The good, the bad & the ugly of the “New Pension Scheme”
May 1st 2009 would go down as a landmark event in the history of the Indian Financial Sector as it is on this day that the Government launched The "New Pension Scheme" or NPS as it is commonly known.
Highlights of the NPS
Who will regulate the NPS?
Launched by the Pension Fund Regulatory & Development Authority (PFRDA), the proposed regulator for Pension Funds in India, the New Pension Scheme or NPS heralds the beginning of Pension Reforms in India that aims to bring economical, well regulated retirement options to the Indian masses.
Who are the fund managers?
Fund Managers are the entities who will invest & manage our pension money. Currently there are 6 Fund Managers to choose from namely, ICICI Prudential, IDFC, Kotak Mahindra, Reliance Capital, SBI & UTI & one has the option to choose between any of these six fund managers as also the option to switch between them once in a year.
What are the Investment options available?
The NPS offers you two approaches to invest your retirement money:
2.Auto choice (Lifecycle Fund)
In the first approach, the investor can choose between 3 investments options depending upon his/her tilt towards equity or debt. A maximum of 50% equity exposure is allowed in the most aggressive option else one can choose the conservative option with minimal equity exposure. However, in case one is unable to make his /her mind on what option is better, one can go for the 2nd approach wherein his/her age decides the equity/ debt allocation.
Where can one apply for buying NPS?
There would be 22 points of presence or entities from which one can buy pension plans. Allahabad Bank, ICICI Bank, Axis Bank, CAMS, LIC, UTI & SBI & all its Subsidiary banks are some of the points of presence where one can apply for the NPS.
Who can apply?
Any Indian Citizen, whether resident or not, who is between 18 & 55 years of age at the time of application can apply for the NPS after fulfilling the KYC norms.
What is the minimum contribution?
Minimum amount per contribution is Rs. 500 & minimum 4 contributions are required per year requiring a minimum contribution of Rs. 6,000 per annum.
Can one withdraw the amount invested in NPS at will?
No. PFRDA has fixed the normal retirement age as 60 years. Accordingly, if wants to withdraw any amount before attaining 60 years of age, one can withdraw a maximum 20% of the amount accumulated (known as pension wealth) & the balance 80% compulsorily gets converted into a pension corpus from which one shall get annuities. After attaining 60 years of age, one has the option of withdrawing a maximum of 60% of the amount accumulated (pension wealth) & the balance 40% gets converted into a pension corpus from which one shall keep getting annuities.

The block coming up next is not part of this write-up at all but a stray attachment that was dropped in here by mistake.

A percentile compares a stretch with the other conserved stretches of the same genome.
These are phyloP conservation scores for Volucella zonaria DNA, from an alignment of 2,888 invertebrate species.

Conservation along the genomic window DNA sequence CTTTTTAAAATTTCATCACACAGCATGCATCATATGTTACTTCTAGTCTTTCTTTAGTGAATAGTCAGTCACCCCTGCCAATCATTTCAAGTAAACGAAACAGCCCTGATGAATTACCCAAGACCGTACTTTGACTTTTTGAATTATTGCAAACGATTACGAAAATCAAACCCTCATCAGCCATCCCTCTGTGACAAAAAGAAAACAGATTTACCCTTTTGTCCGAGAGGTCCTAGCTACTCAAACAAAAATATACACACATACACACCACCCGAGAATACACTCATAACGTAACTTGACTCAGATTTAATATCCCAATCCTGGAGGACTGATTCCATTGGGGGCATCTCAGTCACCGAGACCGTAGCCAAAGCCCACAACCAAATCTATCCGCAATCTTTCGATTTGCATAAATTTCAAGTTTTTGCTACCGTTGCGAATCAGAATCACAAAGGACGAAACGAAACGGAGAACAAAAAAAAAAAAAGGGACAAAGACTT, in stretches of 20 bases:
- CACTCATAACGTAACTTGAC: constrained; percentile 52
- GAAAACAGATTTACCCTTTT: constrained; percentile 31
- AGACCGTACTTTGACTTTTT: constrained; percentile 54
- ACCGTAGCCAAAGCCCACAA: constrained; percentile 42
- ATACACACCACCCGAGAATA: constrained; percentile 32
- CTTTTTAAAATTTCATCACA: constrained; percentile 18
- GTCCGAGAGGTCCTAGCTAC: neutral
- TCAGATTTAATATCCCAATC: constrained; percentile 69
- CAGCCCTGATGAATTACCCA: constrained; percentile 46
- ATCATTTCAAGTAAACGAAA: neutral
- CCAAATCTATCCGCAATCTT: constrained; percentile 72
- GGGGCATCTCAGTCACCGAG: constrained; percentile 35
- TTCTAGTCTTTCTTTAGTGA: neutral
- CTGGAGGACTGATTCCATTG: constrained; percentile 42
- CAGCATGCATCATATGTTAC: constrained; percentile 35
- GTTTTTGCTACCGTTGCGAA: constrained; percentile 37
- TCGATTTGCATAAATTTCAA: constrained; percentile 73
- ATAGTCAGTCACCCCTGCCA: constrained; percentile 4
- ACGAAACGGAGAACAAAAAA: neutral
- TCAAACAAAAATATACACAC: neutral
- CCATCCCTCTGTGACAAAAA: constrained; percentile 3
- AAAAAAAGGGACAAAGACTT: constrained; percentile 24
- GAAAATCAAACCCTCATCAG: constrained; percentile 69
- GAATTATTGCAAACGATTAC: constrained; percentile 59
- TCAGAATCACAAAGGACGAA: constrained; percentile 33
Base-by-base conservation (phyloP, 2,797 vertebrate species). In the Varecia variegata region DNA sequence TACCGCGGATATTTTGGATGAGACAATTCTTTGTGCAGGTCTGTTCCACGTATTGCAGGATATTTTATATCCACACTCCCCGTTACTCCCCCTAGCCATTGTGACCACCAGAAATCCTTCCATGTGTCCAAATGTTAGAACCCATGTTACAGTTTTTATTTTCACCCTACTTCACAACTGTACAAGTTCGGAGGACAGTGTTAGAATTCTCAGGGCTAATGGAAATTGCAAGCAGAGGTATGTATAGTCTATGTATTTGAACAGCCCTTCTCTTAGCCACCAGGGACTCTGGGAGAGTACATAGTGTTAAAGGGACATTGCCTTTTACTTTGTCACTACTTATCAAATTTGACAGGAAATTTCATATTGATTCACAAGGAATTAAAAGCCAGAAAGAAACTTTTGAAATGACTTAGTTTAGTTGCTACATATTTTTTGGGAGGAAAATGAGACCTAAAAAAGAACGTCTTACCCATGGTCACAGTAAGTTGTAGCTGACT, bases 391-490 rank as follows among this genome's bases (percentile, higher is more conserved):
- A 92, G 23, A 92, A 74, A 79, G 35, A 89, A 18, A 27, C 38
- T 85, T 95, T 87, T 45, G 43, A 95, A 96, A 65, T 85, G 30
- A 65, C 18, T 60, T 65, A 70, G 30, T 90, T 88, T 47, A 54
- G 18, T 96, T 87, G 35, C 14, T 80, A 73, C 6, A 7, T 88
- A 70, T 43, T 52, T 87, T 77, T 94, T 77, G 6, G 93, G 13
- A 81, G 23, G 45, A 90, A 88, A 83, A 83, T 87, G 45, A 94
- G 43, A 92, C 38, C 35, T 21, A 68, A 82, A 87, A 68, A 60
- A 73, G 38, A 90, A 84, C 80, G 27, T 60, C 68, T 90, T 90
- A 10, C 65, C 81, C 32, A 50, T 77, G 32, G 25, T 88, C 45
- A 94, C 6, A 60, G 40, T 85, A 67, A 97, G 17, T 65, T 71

What if the pensioner dies prematurely?
Only in case of unfortunate death of the pensioner, the nominee is allowed to withdraw the entire 100% of the amount accumulated (pension wealth).
At last the non-salaried Indian has something to fall back on that shall enable him to save for the rainy day. The NPS launched by the PFRDA had many positives:
1.Choice of 6 Fund managers & flexibility to move between them
2.Choice of 4 fund options & flexibility to move between them
3.Very low cost, economical way of saving for retirement
4.Option of Automatic Asset Allocation based on age
5.Equity Investments to be made only in Index Funds
1.Fund manager can be changed only once in a year
2.Only 1 switch allowed per year & that too in May only
3.Extremely low on liquidity; cannot withdraw more than 20% of amount accumulated (pension wealth) before attaining 60 years of age & more than 60% after 60 years of age
4.Retirement age fixed at 60 years by PFRDA might not match with individual preferences
1.Taxability at the time of receipt of corpus & annuities
Both the amount accumulated (towards retirement corpus) & the pension payments or annuities are likely to be taxed at the time of receipt in the hands of the pensioner. This one aspect negates all the good that could have been there in the NPS. Also the rate of taxation would be the pensioners maximum marginal rate i.e.; the rate at which he/she would be paying tax on his/her income in the year of receipt.
2.Very Poor on Liquidity & Transparency
While Mutual Fund Schemes are required to declare NAVs on a daily basis, the NPS is not expected to declare its NAV so frequently. The NPS investor would therefore be clueless for the better part of the year as to where he stands as regards his investment in NPS. In such a case, how can he decide whether to switch or not? Another negative is the restriction on partial or premature withdrawals. Premature withdrawals (before 60 years of age) are restricted to only 20% of the pension wealth & even after attaining 60 years the withdrawals are restricted to 60%of the corpus. One is therefore stuck with the plan.
3.There are no assured returns under NPS
Unlike PPF & EPF, the existing competitors, the NPS does not offer any assured returns, a must have when one is aiming to create a retirement corpus.
Indeed a very bold & necessary step has been taken by our Govt. by launching the NPS, a much awaited, much delayed but necessary step towards providing retirement security to the common man.
Option of six Fund Managers, four investment options to choose from, very low transaction & management costs & the fact that equity money will only be invested in Index funds are the many positives of the NPS.
However, the fact that NAVs are likely to be declared less frequently & add to it the liquidity issue & the fact that the receipts would be taxed take away all the good that the NPS could have offered.
Hopefully, our FM in the forthcoming budget does away with the taxability of pension receipts from the NPS. Else, there are many better options to look out for in the form of PPF, EPF & Mutual Funds or a wise combination thereof.